It goes without saying that music is a complex subject. The strong feelings invoked, the interpretations and the influences that a particular piece has are almost infinite, especially when dealing with one of the masters of the art such as Johann Sebastian Bach. Erbarme Dich – Matthäus Passion Stories attempts to unpack this subject, making a study of the titular Erbarme Dich and Bach’s St Matthew Passion. The film’s field of investigation is wide, looking into not only the piece itself, but the experiences of those moved by it.
The complexity of the music is mirrored in the complexity of the film, its purview of reactions reflecting the intricacies of Bach’s music. Its basic essence is a series of interviews with artists moved by Bach’s Passion, punctuated by excerpts from the work. This may sound simplistic, but the interviews cover a wide range of subjects, from abortion to loss of faith, from religious reactions to homosexuality. In a post-film interview, director Ramón Gieling discussed how he sees the suffering of Christ portrayed in Bach’s Passion to be comparable and relatable to all human pain, and this universality is very apparent within the film. This is especially noticeable in the sequences of the film’s chosen audition of the St Matthew Passion – a selection of homeless people. Their reactions to the piece and its relationship with the hardship in their lives is highly moving, and certainly warrants their otherwise unusual appearance in the film.
Each of these interviews, and the performance of Bach’s work, are fraught with emotion, but it is their connections that are the most interesting and innovative aspect of the film. None of the sequences are particularly linked to the next, except thematically. An interview about a hardship in someone’s life is followed by a transcendent piece of music, then another completely different interview; a rehearsal; a montage of real-world images. The Passion and its themes are what connect these disparate segments, while the constant change gives the film an almost stream-of-consciousness experience. Gieling claimed to be highly influenced by the films of Jean-Luc Godard, and the same sense of narrative freedom seen in Godard’s later works is evident in Erbarme Dich. This should not, however, be taken as a warning for those who find some of Godard’s work impenetrable, as Gieling’s film is far more interested in emotion, and is thus a more accessible piece.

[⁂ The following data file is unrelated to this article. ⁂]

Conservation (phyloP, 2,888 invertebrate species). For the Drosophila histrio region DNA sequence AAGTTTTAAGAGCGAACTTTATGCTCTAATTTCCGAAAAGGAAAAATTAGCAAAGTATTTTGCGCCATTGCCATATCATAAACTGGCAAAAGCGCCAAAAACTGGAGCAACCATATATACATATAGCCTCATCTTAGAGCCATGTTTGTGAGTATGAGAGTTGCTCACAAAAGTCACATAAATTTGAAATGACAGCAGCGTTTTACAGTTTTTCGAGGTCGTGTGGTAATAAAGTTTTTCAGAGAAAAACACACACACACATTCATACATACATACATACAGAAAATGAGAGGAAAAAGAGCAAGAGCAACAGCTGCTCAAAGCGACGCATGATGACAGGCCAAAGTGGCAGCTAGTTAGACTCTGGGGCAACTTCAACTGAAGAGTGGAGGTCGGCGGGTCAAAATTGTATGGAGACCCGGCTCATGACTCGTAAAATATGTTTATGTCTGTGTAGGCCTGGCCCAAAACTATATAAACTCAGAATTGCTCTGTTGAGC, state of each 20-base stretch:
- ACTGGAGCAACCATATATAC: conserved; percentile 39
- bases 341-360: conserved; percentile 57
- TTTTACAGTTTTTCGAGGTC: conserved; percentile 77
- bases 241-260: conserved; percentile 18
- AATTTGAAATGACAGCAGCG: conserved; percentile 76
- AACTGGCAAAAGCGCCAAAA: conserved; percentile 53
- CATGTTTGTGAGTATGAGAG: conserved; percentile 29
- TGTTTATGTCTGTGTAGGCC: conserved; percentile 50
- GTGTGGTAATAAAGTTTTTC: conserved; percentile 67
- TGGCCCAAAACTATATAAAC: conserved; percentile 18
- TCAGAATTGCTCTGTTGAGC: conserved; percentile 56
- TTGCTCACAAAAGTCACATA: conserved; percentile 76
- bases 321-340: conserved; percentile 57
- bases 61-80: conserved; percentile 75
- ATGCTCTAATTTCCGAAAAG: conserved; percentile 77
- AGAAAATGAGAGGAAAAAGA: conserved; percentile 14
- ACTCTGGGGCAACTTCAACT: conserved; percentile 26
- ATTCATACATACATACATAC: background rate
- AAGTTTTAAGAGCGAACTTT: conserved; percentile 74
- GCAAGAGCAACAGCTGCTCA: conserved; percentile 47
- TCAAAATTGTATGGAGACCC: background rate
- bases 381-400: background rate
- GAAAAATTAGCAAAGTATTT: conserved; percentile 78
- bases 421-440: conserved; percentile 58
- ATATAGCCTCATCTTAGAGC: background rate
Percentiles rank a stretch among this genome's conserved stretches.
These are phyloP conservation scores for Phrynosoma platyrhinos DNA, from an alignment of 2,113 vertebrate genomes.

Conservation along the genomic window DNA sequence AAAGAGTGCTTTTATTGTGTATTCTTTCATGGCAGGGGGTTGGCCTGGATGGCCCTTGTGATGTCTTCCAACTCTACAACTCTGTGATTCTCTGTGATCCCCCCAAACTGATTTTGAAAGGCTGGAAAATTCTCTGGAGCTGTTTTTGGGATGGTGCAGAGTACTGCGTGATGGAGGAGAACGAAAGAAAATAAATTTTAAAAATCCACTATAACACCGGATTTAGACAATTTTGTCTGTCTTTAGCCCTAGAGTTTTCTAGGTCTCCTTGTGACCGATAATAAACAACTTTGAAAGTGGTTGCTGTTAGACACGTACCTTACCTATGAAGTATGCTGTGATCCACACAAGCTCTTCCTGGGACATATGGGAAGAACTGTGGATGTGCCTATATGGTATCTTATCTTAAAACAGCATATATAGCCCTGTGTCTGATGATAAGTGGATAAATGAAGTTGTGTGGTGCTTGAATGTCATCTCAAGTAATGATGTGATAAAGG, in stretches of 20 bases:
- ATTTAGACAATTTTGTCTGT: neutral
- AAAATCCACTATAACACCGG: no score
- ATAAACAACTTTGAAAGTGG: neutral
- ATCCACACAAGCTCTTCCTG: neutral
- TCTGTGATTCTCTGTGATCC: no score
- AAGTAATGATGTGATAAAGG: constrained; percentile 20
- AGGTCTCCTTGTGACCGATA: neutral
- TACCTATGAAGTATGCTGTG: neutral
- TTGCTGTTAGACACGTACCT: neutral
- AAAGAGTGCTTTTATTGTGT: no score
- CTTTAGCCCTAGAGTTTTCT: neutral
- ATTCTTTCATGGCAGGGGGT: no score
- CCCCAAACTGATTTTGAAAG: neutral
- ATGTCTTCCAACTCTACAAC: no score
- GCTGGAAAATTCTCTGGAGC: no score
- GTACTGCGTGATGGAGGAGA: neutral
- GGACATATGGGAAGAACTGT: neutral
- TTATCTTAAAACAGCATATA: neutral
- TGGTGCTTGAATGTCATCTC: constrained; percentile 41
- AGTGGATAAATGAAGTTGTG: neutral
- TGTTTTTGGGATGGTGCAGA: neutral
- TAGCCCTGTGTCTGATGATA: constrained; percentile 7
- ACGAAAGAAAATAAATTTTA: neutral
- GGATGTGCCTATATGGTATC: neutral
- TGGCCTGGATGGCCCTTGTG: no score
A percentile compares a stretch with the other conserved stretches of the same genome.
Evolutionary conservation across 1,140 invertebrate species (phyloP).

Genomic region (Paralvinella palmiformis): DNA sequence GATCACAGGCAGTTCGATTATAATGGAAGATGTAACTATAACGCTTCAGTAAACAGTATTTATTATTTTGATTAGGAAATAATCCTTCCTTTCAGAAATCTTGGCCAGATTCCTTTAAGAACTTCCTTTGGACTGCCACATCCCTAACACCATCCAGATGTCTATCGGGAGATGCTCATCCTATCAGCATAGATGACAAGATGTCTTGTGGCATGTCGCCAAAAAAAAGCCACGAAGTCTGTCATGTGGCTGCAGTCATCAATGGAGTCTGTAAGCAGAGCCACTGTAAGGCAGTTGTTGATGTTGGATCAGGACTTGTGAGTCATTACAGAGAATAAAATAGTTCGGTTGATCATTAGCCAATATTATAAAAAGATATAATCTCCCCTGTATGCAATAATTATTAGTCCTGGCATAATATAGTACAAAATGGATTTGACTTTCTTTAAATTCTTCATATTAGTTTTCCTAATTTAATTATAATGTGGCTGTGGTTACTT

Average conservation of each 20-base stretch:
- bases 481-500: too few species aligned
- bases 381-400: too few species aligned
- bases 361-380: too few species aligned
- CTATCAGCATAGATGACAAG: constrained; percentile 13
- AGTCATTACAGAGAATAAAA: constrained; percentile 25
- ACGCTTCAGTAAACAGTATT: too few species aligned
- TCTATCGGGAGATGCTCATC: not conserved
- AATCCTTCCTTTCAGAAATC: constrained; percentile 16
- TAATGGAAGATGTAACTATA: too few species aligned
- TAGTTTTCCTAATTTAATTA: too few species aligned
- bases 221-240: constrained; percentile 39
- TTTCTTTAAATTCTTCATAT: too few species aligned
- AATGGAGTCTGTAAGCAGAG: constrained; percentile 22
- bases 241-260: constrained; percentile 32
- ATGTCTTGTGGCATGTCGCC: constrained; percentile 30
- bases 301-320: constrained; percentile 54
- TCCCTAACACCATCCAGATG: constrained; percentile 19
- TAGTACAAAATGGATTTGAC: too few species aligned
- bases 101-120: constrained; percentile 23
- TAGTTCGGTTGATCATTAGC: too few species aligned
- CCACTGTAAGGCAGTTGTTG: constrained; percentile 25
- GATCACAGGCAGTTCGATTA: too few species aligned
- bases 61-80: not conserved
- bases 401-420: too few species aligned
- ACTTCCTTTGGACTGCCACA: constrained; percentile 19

Though the film has plenty of virtues which may be extolled, it is not perfect. The stream-of-consciousness style of narrative can at some points feel a little aimless, and may test the patience of those hoping for a more straightforward documentary. The main problem, however, is a series of title cards that appear on occasion throughout the film. These are quotes from various sources, such as Gieling himself or philosopher Emil Cioran. Some of these quotes appear odd choices for a film about a highly religious piece of music, such as one claiming God to be man’s greatest invention. These quotes seem to be there only as a shock tactic, or to derail any abject piety that may be inferred. While these may seem ill-fitting additions, they do not spoil the film.
Erbarme Dich is overall a unique and interesting film. Its structure is innovative and intriguing; its themes and content are wide-reaching and moving. While the screening I attended was a one-off festival showing, when the film receives a wider release I will definitely return to it, and I would recommend you all to do so as well. While it is not perfect, its imperfect beauty is still highly emotional and engaging.